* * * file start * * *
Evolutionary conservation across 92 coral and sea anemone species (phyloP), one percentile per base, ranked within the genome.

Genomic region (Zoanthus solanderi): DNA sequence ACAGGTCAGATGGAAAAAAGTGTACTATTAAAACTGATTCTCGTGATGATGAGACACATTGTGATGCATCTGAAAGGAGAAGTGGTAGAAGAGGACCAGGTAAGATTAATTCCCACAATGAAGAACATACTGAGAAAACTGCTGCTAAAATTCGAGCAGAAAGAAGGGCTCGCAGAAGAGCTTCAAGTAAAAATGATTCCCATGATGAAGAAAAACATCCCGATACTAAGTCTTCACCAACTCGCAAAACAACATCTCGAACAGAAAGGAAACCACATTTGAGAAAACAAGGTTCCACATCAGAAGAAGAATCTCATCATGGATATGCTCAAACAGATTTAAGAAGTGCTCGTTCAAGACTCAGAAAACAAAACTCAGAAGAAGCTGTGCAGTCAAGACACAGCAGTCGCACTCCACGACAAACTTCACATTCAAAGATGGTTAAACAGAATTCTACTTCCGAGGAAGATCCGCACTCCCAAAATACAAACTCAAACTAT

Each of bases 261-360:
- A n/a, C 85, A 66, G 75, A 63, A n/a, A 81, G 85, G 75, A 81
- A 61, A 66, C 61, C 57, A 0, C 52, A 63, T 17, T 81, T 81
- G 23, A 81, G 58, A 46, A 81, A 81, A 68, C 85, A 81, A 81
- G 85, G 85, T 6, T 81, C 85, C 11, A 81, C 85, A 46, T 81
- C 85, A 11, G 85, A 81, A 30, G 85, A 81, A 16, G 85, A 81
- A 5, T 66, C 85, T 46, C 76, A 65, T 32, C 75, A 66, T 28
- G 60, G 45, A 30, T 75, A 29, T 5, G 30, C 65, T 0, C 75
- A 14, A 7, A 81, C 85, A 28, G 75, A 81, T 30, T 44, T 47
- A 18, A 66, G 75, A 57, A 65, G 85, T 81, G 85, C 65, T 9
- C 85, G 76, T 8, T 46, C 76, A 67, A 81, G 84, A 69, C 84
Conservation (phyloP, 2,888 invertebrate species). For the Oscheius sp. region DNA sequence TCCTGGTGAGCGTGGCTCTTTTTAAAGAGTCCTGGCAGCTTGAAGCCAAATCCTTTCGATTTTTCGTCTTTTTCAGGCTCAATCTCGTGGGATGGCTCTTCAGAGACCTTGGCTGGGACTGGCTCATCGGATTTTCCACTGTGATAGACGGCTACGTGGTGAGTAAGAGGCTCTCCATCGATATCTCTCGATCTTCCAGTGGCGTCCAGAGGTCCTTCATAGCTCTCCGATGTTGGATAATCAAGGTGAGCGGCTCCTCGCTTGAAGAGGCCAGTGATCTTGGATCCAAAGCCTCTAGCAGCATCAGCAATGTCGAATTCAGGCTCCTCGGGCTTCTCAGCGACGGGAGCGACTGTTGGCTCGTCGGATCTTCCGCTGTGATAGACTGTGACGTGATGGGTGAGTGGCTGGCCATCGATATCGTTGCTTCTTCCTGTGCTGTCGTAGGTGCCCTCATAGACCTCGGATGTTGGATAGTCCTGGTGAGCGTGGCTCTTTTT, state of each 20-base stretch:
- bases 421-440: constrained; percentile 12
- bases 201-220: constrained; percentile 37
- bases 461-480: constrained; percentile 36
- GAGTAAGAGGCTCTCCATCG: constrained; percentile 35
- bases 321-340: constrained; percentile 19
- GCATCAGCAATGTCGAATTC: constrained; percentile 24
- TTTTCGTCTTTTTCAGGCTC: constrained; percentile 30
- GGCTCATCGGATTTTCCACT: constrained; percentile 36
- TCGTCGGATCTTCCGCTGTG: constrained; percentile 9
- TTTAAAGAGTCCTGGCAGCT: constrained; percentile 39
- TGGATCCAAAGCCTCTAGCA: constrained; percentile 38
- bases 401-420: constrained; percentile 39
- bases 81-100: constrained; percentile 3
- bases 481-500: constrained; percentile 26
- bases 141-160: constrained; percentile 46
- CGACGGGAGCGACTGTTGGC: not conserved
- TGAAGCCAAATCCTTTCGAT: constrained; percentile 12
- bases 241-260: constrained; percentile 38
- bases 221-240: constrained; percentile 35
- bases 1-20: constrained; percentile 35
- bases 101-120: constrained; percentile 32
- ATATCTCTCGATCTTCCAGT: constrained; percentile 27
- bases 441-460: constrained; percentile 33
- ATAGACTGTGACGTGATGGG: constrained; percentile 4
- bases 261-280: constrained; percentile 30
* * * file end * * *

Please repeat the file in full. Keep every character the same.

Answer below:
Evolutionary conservation across 92 coral and sea anemone species (phyloP), one percentile per base, ranked within the genome.

Genomic region (Zoanthus solanderi): DNA sequence ACAGGTCAGATGGAAAAAAGTGTACTATTAAAACTGATTCTCGTGATGATGAGACACATTGTGATGCATCTGAAAGGAGAAGTGGTAGAAGAGGACCAGGTAAGATTAATTCCCACAATGAAGAACATACTGAGAAAACTGCTGCTAAAATTCGAGCAGAAAGAAGGGCTCGCAGAAGAGCTTCAAGTAAAAATGATTCCCATGATGAAGAAAAACATCCCGATACTAAGTCTTCACCAACTCGCAAAACAACATCTCGAACAGAAAGGAAACCACATTTGAGAAAACAAGGTTCCACATCAGAAGAAGAATCTCATCATGGATATGCTCAAACAGATTTAAGAAGTGCTCGTTCAAGACTCAGAAAACAAAACTCAGAAGAAGCTGTGCAGTCAAGACACAGCAGTCGCACTCCACGACAAACTTCACATTCAAAGATGGTTAAACAGAATTCTACTTCCGAGGAAGATCCGCACTCCCAAAATACAAACTCAAACTAT

Each of bases 261-360:
- A n/a, C 85, A 66, G 75, A 63, A n/a, A 81, G 85, G 75, A 81
- A 61, A 66, C 61, C 57, A 0, C 52, A 63, T 17, T 81, T 81
- G 23, A 81, G 58, A 46, A 81, A 81, A 68, C 85, A 81, A 81
- G 85, G 85, T 6, T 81, C 85, C 11, A 81, C 85, A 46, T 81
- C 85, A 11, G 85, A 81, A 30, G 85, A 81, A 16, G 85, A 81
- A 5, T 66, C 85, T 46, C 76, A 65, T 32, C 75, A 66, T 28
- G 60, G 45, A 30, T 75, A 29, T 5, G 30, C 65, T 0, C 75
- A 14, A 7, A 81, C 85, A 28, G 75, A 81, T 30, T 44, T 47
- A 18, A 66, G 75, A 57, A 65, G 85, T 81, G 85, C 65, T 9
- C 85, G 76, T 8, T 46, C 76, A 67, A 81, G 84, A 69, C 84
Conservation (phyloP, 2,888 invertebrate species). For the Oscheius sp. region DNA sequence TCCTGGTGAGCGTGGCTCTTTTTAAAGAGTCCTGGCAGCTTGAAGCCAAATCCTTTCGATTTTTCGTCTTTTTCAGGCTCAATCTCGTGGGATGGCTCTTCAGAGACCTTGGCTGGGACTGGCTCATCGGATTTTCCACTGTGATAGACGGCTACGTGGTGAGTAAGAGGCTCTCCATCGATATCTCTCGATCTTCCAGTGGCGTCCAGAGGTCCTTCATAGCTCTCCGATGTTGGATAATCAAGGTGAGCGGCTCCTCGCTTGAAGAGGCCAGTGATCTTGGATCCAAAGCCTCTAGCAGCATCAGCAATGTCGAATTCAGGCTCCTCGGGCTTCTCAGCGACGGGAGCGACTGTTGGCTCGTCGGATCTTCCGCTGTGATAGACTGTGACGTGATGGGTGAGTGGCTGGCCATCGATATCGTTGCTTCTTCCTGTGCTGTCGTAGGTGCCCTCATAGACCTCGGATGTTGGATAGTCCTGGTGAGCGTGGCTCTTTTT, state of each 20-base stretch:
- bases 421-440: constrained; percentile 12
- bases 201-220: constrained; percentile 37
- bases 461-480: constrained; percentile 36
- GAGTAAGAGGCTCTCCATCG: constrained; percentile 35
- bases 321-340: constrained; percentile 19
- GCATCAGCAATGTCGAATTC: constrained; percentile 24
- TTTTCGTCTTTTTCAGGCTC: constrained; percentile 30
- GGCTCATCGGATTTTCCACT: constrained; percentile 36
- TCGTCGGATCTTCCGCTGTG: constrained; percentile 9
- TTTAAAGAGTCCTGGCAGCT: constrained; percentile 39
- TGGATCCAAAGCCTCTAGCA: constrained; percentile 38
- bases 401-420: constrained; percentile 39
- bases 81-100: constrained; percentile 3
- bases 481-500: constrained; percentile 26
- bases 141-160: constrained; percentile 46
- CGACGGGAGCGACTGTTGGC: not conserved
- TGAAGCCAAATCCTTTCGAT: constrained; percentile 12
- bases 241-260: constrained; percentile 38
- bases 221-240: constrained; percentile 35
- bases 1-20: constrained; percentile 35
- bases 101-120: constrained; percentile 32
- ATATCTCTCGATCTTCCAGT: constrained; percentile 27
- bases 441-460: constrained; percentile 33
- ATAGACTGTGACGTGATGGG: constrained; percentile 4
- bases 261-280: constrained; percentile 30